Asked on May 22, 2017

Getting rid of wild day lilies

Sue B.
by Sue B.
Our yard is covered with wild (I assume, since we never planted them)day lilies which have taken over our yard. Short of blasting them with Roundup, is there anything else that won't kill the plants and flowers around them?
  10 answers
  • Judy Judy on May 22, 2017

    This is tough, for they multiply and multiply over and over. The only way, is to dig some up, give them away, or plant where you won't see them, on the other side of the house. Maybe friends will come and get some too. They are nice for color, and a spring flower, but. . they multiply. Hope this helps, J.

  • Shoshana Shoshana on May 22, 2017

    You can smother them out with layers of newspaper covered in mulch.

  • Jan Clark Jan Clark on May 22, 2017

    Daylilies grow from either roots or bulbs. I have never seen them wild, but there's always a first time. I am guessing yours are from roots. If you are not able to dig them out, you're going to have to kill them with a chemical that will be absorbed by the leaves and kill the roots. Once you do, the grass should fill in the holes, but it might take awhile.

    • Sue B. Sue B. on May 26, 2017

      Thanks, Jan...I mentioned this to my husband and he said they're all from bulbs, which is making them impossible to dig up from our awful clay soil(Indiana). Theyr taking over our gardens! Shoots everywhere! So I'm afraid to use Roundup for fear of killing the "good" plants nearby. We also live on a lake which makes watching what's in our groundwater important. Very frustrating!

      But thanks for taking the time to help! If I could figure out how to attach a picture to this, I would.🙄

  • Kc Kc on May 22, 2017

    These are expensive where I live.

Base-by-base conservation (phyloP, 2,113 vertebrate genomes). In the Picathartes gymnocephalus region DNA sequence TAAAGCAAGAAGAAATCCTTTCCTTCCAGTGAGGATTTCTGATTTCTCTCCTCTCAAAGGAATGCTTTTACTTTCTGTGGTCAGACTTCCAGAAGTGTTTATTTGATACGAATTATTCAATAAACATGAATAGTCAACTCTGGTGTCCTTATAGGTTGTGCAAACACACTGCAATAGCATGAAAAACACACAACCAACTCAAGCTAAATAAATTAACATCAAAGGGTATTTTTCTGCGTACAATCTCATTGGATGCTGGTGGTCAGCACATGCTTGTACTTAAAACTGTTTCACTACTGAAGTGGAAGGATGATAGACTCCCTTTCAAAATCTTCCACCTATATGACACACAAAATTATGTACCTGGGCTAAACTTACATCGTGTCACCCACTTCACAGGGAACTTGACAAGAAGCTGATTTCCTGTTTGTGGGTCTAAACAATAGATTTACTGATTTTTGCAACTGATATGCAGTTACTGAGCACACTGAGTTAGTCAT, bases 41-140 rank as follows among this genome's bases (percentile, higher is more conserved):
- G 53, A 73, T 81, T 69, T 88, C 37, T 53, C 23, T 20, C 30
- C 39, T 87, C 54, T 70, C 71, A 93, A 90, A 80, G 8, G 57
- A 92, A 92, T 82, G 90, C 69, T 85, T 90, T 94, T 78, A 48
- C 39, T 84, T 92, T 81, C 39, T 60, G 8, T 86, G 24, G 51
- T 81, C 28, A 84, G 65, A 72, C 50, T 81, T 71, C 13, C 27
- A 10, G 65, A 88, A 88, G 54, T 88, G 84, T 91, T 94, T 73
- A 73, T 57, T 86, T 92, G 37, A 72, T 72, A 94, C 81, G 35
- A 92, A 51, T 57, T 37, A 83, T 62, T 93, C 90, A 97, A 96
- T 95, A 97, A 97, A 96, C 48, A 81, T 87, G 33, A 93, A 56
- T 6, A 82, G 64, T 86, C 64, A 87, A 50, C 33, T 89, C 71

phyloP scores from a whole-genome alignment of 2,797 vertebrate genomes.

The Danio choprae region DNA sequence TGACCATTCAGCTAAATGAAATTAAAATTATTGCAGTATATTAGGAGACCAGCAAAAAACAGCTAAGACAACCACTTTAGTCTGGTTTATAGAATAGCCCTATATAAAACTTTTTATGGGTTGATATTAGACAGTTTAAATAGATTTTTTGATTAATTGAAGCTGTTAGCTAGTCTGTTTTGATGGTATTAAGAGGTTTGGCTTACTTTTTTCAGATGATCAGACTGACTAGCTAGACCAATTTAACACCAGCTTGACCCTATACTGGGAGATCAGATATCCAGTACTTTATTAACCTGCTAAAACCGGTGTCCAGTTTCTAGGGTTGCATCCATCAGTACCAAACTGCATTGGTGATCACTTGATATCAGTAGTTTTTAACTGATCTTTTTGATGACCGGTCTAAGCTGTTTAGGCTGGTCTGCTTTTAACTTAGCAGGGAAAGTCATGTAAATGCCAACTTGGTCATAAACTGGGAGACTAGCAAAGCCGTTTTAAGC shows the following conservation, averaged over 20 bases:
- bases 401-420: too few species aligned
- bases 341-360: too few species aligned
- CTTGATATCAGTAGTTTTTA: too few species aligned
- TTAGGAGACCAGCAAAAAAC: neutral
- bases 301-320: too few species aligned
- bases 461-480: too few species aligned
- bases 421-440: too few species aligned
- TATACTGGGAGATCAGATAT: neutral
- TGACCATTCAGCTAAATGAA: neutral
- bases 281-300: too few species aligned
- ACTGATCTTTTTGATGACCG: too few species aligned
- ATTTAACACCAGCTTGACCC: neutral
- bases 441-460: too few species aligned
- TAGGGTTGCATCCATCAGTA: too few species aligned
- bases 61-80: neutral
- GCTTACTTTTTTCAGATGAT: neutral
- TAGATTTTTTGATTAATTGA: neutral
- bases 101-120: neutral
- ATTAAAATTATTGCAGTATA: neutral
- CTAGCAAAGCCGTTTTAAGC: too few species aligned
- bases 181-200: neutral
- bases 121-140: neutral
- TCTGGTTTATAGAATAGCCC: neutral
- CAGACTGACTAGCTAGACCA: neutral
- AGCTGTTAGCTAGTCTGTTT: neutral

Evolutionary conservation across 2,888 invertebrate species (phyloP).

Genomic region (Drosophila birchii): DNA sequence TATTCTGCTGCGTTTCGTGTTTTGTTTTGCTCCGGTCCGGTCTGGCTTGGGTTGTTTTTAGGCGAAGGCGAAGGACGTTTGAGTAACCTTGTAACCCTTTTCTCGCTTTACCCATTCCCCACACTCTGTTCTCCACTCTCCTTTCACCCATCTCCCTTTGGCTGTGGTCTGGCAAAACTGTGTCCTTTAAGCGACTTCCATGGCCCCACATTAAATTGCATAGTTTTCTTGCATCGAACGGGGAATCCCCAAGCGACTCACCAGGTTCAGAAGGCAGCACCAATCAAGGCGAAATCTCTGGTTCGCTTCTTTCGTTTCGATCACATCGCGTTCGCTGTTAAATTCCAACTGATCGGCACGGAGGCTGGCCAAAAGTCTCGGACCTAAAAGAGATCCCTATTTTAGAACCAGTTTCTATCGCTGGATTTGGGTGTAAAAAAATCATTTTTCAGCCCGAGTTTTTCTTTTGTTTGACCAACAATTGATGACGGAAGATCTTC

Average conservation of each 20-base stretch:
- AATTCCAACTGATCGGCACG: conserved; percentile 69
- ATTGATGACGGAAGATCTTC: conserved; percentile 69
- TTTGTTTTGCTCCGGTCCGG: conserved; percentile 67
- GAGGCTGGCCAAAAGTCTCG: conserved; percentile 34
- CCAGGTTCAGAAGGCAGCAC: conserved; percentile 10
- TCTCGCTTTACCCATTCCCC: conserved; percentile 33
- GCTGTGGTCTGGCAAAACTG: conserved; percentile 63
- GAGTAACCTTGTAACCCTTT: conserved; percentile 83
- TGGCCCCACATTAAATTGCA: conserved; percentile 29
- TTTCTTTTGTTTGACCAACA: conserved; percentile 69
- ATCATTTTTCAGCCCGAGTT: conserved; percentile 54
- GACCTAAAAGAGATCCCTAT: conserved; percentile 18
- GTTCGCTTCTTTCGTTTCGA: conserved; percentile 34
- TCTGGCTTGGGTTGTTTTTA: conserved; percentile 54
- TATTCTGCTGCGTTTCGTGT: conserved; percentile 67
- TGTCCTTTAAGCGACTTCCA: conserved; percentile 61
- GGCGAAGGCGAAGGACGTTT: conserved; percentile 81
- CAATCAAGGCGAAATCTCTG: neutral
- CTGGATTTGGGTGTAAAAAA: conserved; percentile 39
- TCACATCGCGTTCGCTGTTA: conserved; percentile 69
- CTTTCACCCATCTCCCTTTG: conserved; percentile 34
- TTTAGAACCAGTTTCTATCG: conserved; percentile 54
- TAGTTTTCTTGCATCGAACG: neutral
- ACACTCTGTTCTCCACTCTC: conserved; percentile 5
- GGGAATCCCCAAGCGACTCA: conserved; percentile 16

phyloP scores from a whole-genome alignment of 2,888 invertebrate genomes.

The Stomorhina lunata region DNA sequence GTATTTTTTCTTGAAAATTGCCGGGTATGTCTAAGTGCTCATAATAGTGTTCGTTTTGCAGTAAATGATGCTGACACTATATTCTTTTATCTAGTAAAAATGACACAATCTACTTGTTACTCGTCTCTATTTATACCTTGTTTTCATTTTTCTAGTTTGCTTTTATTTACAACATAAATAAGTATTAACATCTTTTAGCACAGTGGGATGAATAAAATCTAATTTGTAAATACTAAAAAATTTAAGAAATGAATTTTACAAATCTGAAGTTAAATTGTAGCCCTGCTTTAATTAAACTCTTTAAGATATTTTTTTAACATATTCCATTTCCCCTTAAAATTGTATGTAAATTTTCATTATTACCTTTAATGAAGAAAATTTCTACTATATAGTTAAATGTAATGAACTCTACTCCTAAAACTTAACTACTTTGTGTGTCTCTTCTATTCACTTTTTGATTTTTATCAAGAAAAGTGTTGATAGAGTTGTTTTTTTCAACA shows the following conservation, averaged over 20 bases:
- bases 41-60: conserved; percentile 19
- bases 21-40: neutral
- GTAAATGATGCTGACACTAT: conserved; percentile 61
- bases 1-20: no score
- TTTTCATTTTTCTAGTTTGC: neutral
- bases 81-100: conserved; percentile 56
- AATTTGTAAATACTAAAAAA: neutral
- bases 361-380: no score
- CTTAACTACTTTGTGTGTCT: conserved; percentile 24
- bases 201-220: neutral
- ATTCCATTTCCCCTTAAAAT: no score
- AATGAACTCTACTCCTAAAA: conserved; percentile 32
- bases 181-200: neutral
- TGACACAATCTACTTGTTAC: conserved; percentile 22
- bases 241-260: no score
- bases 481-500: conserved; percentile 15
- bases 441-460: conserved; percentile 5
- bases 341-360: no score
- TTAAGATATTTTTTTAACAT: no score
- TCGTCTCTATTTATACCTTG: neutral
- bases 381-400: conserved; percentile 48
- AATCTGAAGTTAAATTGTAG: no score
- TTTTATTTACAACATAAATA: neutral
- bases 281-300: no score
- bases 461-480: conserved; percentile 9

Try posting a local notice "Free for the taking. You dig"

  • Cathy Cathy on May 22, 2017

    Digging them up will help---you might have to repeat this process for a few years but it won't be so bad----sad that you don't like them---I do love my wild ones as well as all the other daylilies I have purchased. If they are thriving, you must have a low lying area where moisture holds there for them to be doing so well---you might want to dig them up and put in some drainage rock before you add soil back on top of that area.

  • Jan Clark Jan Clark on May 26, 2017

    Another possible option, since you're on a lake, is to smother them. Cut the leaves and shoots down to the soil (a weed whacker is good) and then cover that with newspaper or heavy plastic and about 3 inches of mulch. Check and cut back every 4 weeks if they're growing. This will take some time to work and not look so pretty now, but it may be your only choice other than weed killer.

  • Letmework Letmework on Jun 09, 2017

    Hi; Roundup or any other contact herbicide will not work for daylilies. It will kill the foliage but next year the bulb will come up again. The only way to eradicate them is to remove them, or if you have bad soil, excavate the soil and take to a place that's looking for fill soil. There are herbicides that you can spray on that will kill the bulbs but this will sterilize your soil for awhile and nothing else will grow either for awhile. If it were me, I would just try dig each one out, a few at a time. Of course without seeing a picture, I don't know if this is an option, or doable or not. Good luck! It sounds like dandelions around here!

  • Kim Daniels Kim Daniels on Sep 17, 2020

    I started digging out my day lillys. Omg there is so much root. Even then I keep getting more. Never again will I plant those. It's a nightmare to clean my garden of them. Nothing kills them off. I'll probably be digging root for a few years 😬

  • Linda Veit Linda Veit on Mar 01, 2021

    Give them to me

  • J Brown J Brown on Mar 01, 2021

    You would be surprised how many people will come and dig them up by placing them for FREE on wither Fb marketplace of Craig's List.

    Here in FLORIDA almost everything will root from cuttings and I always offer them up for free.

    I have people who come back and share their photos of how well they grew.